Choosing A Cell Phone Plan Made Simple

By Lewis Lang

One of the questions seniors most frequently ask me is, “What company should I use for cell phone service?” I do have some recommendations depending on a couple of different factors, and if you are not satisfied with you current provider, you should know that the process of switching does not have to be complicated. You may even be able to save some money getting service that is better suited to your needs.

In the past, most people bought a cell phone through one of the big communications companies, such as AT&T, Verizon, Sprint, or T-Mobile. You signed up for a one- or two-year contract, and you either got a free phone or a heavily discounted one. The catch was that you had to complete the contract even if better deals became available. Plus, many times the phone you got was locked to that company, and it was complicated to unlock and take to another provider.

The market has changed dramatically over the last several years, especially with the appearance of Mobile Virtual Network Operators (MVNOs). These are companies that provide service using the cell phone networks of the big three: AT&T, Verizon, and T-Mobile. They don’t carry the overhead of physical stores, so they tend to be cheaper and normally do not require contracts. The tradeoff for their lower prices is that it is more complicated to get help in person compared to the big three. Examples of these low-cost providers that would be good choices for seniors are: Consumer Cellular, Visible, and QLink. Consumer Cellular does have a presence in Target stores, so there is someone available to help you.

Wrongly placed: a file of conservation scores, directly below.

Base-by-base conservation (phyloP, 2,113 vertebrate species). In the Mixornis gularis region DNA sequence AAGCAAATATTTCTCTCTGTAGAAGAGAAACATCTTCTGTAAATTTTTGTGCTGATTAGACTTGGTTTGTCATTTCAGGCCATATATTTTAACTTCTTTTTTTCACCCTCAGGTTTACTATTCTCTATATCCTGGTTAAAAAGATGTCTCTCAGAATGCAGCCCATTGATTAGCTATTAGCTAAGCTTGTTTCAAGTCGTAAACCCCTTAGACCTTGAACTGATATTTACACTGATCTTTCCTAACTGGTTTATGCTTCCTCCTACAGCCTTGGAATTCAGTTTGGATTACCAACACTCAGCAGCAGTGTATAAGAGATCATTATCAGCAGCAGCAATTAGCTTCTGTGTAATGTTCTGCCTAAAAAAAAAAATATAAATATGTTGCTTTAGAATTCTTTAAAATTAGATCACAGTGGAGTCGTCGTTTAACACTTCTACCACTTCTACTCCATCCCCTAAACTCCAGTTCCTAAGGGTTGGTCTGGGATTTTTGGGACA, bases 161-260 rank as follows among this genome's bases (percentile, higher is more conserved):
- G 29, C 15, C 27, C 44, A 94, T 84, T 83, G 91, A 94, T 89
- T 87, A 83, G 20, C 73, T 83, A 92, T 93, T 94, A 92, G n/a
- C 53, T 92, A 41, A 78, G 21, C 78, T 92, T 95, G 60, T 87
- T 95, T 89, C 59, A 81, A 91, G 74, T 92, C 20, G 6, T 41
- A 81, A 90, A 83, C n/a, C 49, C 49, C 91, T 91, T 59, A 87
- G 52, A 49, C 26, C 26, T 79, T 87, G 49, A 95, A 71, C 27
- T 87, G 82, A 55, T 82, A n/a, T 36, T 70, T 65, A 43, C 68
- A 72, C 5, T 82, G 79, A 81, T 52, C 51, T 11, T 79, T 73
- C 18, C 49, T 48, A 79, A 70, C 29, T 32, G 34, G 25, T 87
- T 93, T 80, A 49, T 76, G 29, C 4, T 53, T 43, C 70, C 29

Who do I recommend?

Consumer Cellular might be the first choice for most seniors. You can purchase a phone and sign up for a plan in Target department stores, and the representatives will assist you in setting up your phone. Their phone-based customer service is in the United States, so getting help over the phone is typically a better experience than talking to someone in a call center overseas.

Consumer Cellular also offers a base unit for your home to which you can connect a landline, if you prefer to have a traditional phone experience in addition to your cell phone. Limited data availability is one primary drawback with Consumer Cellular. However, if cellular data is not a priority for you, or if you can connect to Wi-Fi at your home, this is probably not an issue.

T-Mobile is another good option. T-Mobile has its own stores, which is practical when you need help. The plan the company offers for seniors is called Essentials 55+. It is reasonably priced and data is unlimited. Their customer service is also fairly good.

Visible is a company to consider if customer service is not as important to you and you are comfortable setting up your service online. Visible does not have physical stores, but since the company is owned by Verizon, you should be able to get some basic help with your phone in Verizon company stores. However, Verizon employees will not be able to assist you with Visible account questions. Visible has a very good unlimited data plan for the price, and it includes phone calls to Mexico and Canada.